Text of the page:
He also has sensitive manly advice about the JV’s crush on Island Girl. And his pecs can rumba. AND he knows enough about sinking tropical islands that are about to catastrophically and photogenically blow up  – just like they what happened in 2012 because of those damned Mayans! – to know that Grandpa has a broken slide-rule. The Hank out-perfessers

Wow. Maybe you CAN be my Dad! But are you sure Grandpa Caine isn’t right? He’s got the Indiana Jones hat! And be honest, StepHank, don’t you love it when Island Girl crosses her arms? I know you look!

the Perfesser. (Wait, is that the Gilligan’s Island theme?) Island going boom-boom, bye-bye!

So how are they going to have time to go harvest the volcano? The volcanic ash is flakes of gold, to boot! Holy Schmackanoley! This is also Treasure Island, not just a mysterious one. There’s gold in that thar volcano! And Island Girl is falling for JV, who saves her [spoiler alert!] when she falls off the back of their dual-seater bee, so what’s not to love, but he’s going to America to college, and how can I leave my crackpot helicopter dad anyway and besides we don’t have the money to go to school? Gabby Daddy heroically goes for the gold. His hero-turn, gone guffawingly wrong (spoiler alert: I rolled my eyes), and never mind the mysteriously disintegrating island. He finds a mass of bright yellow love so huge it can’t be dug out. (Too bad there are no rocks lying about that a person could use, say, to chip out a big Harvard-sized nugget!) The island is starting to do 2012 things. Cliché Number 1263 is Island Girl’s: Daddy, we don’t need gold so long as we have each other. She finds him.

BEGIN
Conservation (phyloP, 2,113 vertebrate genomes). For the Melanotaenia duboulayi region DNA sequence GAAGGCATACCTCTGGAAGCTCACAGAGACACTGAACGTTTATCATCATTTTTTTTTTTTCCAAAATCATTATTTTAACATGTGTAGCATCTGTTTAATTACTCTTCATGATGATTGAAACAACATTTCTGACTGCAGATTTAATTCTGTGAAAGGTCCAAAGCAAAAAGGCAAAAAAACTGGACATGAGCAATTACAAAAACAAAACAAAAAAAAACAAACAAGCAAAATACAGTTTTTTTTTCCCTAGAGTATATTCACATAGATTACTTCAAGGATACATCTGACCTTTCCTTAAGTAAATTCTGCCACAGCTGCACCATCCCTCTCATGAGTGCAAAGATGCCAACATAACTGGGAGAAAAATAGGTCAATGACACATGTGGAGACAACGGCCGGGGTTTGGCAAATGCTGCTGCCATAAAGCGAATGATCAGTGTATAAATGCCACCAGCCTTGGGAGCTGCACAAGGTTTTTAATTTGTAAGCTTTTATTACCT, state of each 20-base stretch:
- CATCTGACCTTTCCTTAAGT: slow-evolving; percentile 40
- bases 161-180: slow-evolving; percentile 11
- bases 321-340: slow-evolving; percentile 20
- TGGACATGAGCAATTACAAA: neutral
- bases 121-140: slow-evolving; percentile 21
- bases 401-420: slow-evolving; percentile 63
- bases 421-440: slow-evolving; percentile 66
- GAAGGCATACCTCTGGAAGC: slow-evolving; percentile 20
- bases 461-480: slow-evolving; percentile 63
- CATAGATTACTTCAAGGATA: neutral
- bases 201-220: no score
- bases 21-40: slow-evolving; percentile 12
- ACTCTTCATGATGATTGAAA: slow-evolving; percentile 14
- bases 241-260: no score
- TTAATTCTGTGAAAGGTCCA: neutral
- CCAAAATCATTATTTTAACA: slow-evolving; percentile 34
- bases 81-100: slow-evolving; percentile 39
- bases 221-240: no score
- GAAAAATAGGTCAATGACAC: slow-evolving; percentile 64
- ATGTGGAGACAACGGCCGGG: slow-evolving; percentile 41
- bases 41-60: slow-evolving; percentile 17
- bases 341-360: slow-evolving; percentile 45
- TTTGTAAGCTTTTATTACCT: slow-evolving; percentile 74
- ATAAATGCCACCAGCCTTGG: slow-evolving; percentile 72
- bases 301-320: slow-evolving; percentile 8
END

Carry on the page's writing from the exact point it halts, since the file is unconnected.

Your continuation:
(Why couldn’t I have written that?)

What? Island Girl goes down a narrow shaft into a chamber? Why? How?

(Attention flagged for a second there. It might have been just after The Rock finished singing “What a Wonderful World” with some freestyling, plot-summarizing and darned delightfully rib-tickling lyrical riffing on the great Louis Armstrong’s signature song, when he drops the solemn hammer that the father who taught him this song left without a trace when he was 8, which means that StepHank is also a daddy-less dude which means that in addition to having trumped the Professor’s science-fiction knowledge he may also have a leg up in the who’s your Daddy now? race with Grandpa over the burning question of who’s the better role model for the JV. That was all acting, no CGI.)

Island Girl goes down that shaft. Cute bum, too. Adult bonus! The chamber is cobwebby. Sudden ginormous scorpions are dispatched by IG. Her turn to be unhelpless, and yet she can still be sexually desirable! It’s a mysterious chamber that she can mysteriously get into to find the mysterious book that the mysterious Grandpa mysteriously knew was buried in the Mysterious Island. Twenty Thousand Leagues! All the Vernes! Holy underwater escape hatch, it’s Captain Nemo and the Temple of Doom! Didn’t you see it coming? (I almost didn’t.) Nemo stored his submarine here on the Mysterious Lilliputian Treasure Island Atlantis, too! The Vernians can do it ALL. Off goes The StepHank and Sean the Junior Vernian on a CGI adventure to find the Nautilus.Lightning storm. Lashed by rain. Rising sea, sinking